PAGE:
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Nuova Era — Il Passo del Soldato
(Pick Up Records PK 1910, 1996, CD)

by Mike McLatchey, 1996-03-01:

Il Passo del Soldato Cover art Nuova Era are one of the few newer Italian groups performing music in the 70s style of dramatic/romantic/ symphonic rock with strong hints of Banco, PFM, Metamorfosi etc. Their second album, Dopo l'Infinito, turned a lot of heads after its release in late 1989, in retrospect it certainly was one of the best early entries in the modern resurgence. The new album Il Passo del Soldato is their fourth album, three years since their last, and comes after some serious personnel changes. Guitarist/lead vocalist Alex Camiati has left the band leaving quite a hole, as his contribution to the Nuova Era sound was considerable. As the band only decided to replace the vocals, the lack of guitar has made a certain difference in the sound, but the newcomer's strong Alberto Piras (Deus Ex Machina) influenced vocals are a definite improvement on Camiati. Overall, Nuova Era retains the strong melodic feel as on their earlier albums and Pini's keyboard tones have definitely been improved. This album is much like the last couple with these personnel changes and has some very strong moments. Fans of the 70s Italian sound should warm to this quickly, its a great album and certainly one of the best of its genre this year, yet I think some directional changes are in order here for Nuova Era to retain their freshness, keep true to the "Nuova" part of the name, and not remain fully retro.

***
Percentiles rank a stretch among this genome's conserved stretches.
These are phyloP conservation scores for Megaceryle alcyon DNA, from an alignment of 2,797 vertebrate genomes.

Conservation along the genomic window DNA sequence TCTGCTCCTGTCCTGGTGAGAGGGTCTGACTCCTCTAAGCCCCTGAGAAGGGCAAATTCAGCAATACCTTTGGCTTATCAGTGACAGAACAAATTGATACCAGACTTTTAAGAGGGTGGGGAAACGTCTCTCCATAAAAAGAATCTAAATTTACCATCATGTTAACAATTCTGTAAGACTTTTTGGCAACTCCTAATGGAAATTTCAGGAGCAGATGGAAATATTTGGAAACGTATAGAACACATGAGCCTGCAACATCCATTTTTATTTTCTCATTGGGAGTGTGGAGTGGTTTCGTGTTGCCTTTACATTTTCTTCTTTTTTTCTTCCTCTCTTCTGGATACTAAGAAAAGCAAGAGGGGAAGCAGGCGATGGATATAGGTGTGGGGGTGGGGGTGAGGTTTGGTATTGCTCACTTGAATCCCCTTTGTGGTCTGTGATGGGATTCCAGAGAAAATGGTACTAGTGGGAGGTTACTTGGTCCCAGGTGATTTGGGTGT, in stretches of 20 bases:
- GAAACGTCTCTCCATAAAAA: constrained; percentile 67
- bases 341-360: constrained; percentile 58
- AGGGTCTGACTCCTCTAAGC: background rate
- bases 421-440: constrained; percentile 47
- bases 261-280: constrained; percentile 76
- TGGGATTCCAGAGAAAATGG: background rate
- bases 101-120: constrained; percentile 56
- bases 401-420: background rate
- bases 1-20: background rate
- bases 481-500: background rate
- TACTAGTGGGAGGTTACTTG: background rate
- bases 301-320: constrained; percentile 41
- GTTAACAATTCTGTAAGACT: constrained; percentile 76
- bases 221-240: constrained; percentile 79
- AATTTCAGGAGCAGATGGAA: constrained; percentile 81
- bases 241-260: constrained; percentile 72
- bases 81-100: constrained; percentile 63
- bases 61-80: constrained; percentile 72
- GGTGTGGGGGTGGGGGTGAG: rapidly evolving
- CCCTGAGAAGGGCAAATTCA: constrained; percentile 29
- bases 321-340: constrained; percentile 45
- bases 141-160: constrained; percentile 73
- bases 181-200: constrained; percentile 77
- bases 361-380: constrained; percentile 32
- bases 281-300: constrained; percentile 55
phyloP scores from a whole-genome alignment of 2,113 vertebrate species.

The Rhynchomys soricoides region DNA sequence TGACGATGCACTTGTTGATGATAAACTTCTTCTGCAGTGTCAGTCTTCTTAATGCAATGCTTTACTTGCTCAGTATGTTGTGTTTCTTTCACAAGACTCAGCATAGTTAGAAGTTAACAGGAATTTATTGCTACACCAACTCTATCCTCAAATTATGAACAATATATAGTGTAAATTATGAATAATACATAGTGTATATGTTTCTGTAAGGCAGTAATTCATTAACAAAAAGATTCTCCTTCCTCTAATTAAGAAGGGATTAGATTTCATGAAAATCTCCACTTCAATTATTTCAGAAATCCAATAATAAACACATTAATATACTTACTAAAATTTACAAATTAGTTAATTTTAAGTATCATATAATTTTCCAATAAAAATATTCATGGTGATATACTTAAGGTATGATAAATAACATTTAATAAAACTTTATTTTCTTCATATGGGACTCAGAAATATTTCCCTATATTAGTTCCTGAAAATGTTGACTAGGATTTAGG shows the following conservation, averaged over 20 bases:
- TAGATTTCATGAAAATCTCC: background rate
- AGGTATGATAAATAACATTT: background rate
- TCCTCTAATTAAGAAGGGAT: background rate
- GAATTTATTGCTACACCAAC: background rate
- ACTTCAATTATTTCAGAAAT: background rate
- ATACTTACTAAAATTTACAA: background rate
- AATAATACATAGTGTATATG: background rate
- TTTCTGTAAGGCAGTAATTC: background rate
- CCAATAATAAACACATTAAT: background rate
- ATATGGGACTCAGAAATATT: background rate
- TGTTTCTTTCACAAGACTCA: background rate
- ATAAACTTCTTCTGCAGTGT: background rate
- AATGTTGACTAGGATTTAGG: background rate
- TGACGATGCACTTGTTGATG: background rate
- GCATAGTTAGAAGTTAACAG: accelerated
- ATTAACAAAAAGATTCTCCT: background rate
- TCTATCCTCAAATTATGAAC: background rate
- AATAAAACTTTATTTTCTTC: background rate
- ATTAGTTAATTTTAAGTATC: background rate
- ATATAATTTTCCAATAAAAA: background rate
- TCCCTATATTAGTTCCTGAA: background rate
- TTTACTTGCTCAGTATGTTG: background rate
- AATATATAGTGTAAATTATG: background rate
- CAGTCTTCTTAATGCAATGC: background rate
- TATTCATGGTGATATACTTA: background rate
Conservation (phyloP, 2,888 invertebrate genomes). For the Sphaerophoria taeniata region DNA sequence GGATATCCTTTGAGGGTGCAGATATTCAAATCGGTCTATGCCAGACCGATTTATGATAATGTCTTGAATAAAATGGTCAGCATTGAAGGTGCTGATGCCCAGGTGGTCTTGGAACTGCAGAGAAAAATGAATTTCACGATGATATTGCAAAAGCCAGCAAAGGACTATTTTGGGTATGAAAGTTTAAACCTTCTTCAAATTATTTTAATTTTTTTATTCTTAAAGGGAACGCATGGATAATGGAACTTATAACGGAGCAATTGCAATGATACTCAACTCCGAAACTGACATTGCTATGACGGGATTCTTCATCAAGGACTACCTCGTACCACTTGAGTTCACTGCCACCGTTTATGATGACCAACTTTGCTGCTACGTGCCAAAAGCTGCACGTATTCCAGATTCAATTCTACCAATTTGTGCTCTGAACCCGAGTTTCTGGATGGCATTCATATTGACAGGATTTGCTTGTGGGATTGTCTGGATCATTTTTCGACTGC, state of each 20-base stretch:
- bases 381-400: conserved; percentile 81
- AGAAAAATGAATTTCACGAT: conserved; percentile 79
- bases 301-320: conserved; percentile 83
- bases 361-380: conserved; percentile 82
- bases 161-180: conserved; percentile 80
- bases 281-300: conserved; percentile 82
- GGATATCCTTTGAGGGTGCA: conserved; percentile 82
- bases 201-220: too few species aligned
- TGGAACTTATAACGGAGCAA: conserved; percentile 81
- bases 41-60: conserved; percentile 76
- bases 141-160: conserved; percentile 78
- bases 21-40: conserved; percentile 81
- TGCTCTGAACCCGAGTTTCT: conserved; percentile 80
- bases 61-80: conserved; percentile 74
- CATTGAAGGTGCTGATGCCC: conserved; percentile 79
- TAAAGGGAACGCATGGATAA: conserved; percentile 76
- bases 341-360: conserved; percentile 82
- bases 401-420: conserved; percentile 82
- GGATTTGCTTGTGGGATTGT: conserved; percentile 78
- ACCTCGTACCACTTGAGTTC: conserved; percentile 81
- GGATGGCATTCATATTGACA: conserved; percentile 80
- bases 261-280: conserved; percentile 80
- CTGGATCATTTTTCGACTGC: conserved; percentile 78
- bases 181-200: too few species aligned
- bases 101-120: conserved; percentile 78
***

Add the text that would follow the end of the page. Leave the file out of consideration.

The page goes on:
by Mike Grimes, 1996-03-01:

This album could have been reviewed as a new release back in 1976 if it was judged by the musical instruments used to make it. Nuova Era, especially in the keyboard department, sticks to the tried and true instruments of progressive rock — Hammond organ, Mellotron, piano, and ultra fat monophonic synthesizer. And why not? Those instruments have outlived most of the artists who got famous playing them. Nuova Era proves that an interesting album can still be made using the antique instruments. The music is based around a three piece lineup that includes bass, drums, and keyboards. The bass and drum work on the album, the vocals too for that matter, don't really stand out as good or bad. The keyboards are the highlight of this release. Walter Pini really knows how to tickle the ivories (and the plastic). His Hammond work is especially good. It seems that the vocals are less frequent than they really are because of the numerous long instrumental breaks. The vocals are not all that memorable, even though he does occasionally span the entire range of human hearing in a second or so jumping from low natural voice to high falsetto in the blink of an eye. You must have to be able to do that to obtain your singing license in Italy. Although the instrumentation dates the sound of the material to a degree, the live feel to the album is refreshing. It feels and sounds like they are playing in the same room with you. The music isn't over-produced and slick like the albums of so many other artists today. And did I mention the keyboard player?

Filed under: New releases , Issue 9 , 1996 releases

Related artist(s): Nuova Era

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